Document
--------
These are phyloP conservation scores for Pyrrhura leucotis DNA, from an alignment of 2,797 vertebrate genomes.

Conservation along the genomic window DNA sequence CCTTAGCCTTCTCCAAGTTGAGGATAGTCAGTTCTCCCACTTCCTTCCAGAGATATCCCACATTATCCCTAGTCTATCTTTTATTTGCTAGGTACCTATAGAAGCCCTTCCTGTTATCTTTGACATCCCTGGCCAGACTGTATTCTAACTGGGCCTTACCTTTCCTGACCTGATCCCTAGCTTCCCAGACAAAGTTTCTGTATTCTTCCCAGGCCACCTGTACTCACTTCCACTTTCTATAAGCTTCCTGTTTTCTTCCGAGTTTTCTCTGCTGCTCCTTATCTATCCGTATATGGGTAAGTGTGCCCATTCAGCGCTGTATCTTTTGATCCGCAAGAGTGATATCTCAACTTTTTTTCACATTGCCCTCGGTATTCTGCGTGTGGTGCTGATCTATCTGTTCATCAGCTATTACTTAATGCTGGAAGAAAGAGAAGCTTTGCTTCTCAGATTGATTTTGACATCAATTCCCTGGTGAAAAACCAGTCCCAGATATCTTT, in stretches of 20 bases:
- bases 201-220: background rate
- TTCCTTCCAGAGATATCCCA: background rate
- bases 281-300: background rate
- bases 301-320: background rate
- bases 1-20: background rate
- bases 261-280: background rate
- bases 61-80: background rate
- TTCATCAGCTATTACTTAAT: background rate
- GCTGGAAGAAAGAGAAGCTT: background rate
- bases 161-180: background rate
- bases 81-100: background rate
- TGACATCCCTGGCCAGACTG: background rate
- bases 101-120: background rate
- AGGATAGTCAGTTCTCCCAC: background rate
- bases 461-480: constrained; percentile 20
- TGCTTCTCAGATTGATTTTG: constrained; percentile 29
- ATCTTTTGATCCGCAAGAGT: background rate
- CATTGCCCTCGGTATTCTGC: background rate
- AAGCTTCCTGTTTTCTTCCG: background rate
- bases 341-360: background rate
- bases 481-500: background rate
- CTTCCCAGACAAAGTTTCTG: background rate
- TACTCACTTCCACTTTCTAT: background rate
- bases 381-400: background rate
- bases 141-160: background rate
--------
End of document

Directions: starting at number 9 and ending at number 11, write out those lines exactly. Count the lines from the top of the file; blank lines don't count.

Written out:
- bases 61-80: background rate
- TTCATCAGCTATTACTTAAT: background rate
- GCTGGAAGAAAGAGAAGCTT: background rate